Motivation learning2

Motivation & Learning

  • Case Example ✓

  • Extrinsic versus Intrinsic Motivation

  • Increasing Student Motivation


What is motivation

What is Motivation?

  • The degree to which someone is invested in the process or outcome of an activity

    • Motivation is primarily influenced by individual goals

    • Individual goals have both internal (natural) and social (nurture) sources

    • Nature and nurture combine to affect how individuals perceive their goals


What affects the perception of learning goals

What affects the perception of learning goals?

  • Values (what matters)

  • Expectancies (what we think will happen)


What type of values affect learning goals

What type of values affect learning goals?

Sources of Intrinsic (Internal) Motivation:

  • Attainment Value

    • Task/job/activity well done

  • Inherent Value

    • The task/job/activity on its own


What type of values affect learning goals1

What type of values affect learning goals?

Source of Extrinsic (External) Motivation:

  • Instrumental Value

    • Rewards for achieving goals/punishments for failing to achieve goals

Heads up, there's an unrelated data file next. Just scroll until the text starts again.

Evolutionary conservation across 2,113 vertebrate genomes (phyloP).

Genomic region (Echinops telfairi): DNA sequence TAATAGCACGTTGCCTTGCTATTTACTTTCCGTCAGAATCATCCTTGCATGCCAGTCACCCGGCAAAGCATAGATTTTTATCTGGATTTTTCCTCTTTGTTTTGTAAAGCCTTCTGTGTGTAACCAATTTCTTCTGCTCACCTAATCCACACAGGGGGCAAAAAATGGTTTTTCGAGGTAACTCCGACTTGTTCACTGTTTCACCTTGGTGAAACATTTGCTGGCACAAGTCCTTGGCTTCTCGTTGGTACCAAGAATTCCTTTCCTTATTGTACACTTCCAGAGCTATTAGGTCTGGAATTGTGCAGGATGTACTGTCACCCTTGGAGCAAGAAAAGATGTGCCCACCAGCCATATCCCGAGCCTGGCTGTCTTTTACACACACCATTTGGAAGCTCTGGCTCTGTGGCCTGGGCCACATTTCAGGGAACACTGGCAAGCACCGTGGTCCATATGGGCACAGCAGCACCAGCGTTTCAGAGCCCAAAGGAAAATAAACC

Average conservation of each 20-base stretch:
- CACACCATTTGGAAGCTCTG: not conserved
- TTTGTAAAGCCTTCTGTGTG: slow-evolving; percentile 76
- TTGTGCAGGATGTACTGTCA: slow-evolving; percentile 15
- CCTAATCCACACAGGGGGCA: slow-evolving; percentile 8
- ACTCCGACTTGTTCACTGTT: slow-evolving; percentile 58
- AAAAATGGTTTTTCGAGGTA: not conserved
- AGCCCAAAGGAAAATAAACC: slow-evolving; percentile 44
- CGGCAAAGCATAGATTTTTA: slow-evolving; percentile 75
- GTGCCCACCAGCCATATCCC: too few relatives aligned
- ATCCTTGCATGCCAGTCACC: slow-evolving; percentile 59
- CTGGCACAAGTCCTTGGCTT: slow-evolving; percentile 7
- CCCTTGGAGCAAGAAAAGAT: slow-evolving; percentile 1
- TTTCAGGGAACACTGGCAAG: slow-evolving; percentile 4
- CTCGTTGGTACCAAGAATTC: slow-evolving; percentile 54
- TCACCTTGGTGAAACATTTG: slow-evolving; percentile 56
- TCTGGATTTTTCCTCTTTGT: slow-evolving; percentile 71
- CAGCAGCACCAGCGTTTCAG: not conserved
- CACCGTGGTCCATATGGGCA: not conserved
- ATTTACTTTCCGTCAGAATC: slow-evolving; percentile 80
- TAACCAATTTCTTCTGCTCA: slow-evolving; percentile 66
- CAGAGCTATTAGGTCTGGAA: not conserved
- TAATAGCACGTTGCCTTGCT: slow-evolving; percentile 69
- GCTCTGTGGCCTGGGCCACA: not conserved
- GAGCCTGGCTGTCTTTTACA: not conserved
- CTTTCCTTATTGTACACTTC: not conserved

The trouble with extrinsic motivation

The Trouble with Extrinsic Motivation

  • Daniel Pink, The Surprising Science of Motivation, TED Talk, July 2009

    • http://www.ted.com/talks/dan_pink_on_motivation.html


The trouble with extrinsic motivation1

The Trouble with Extrinsic Motivation

  • According to Pink in Drive, rewards (and punishments)

    • Extinguish intrinsic motivation

    • Diminish performance

    • Crush creativity

    • Crowd out good behavior

    • Encourage cheating, shortcuts, and unethical behavior

    • Can become addictive

    • Can foster short term thinking


The value of intrinsic motivation

The Value of Intrinsic Motivation

(Also from Drive)

  • Autonomy

    • Control over task, time, technique, team improves performance

  • Mastery

    • Pursuit of mastery most likely to lead to engagement

  • Purpose

    • Purpose goals lead to higher levels of individual satisfaction and sense of well-being


Motivation learning3

Motivation & Learning

  • Case Example ✓

  • Extrinsic versus Intrinsic Motivation ✓

  • Increasing Student Motivation


What can instructors do to increase students motivation to learn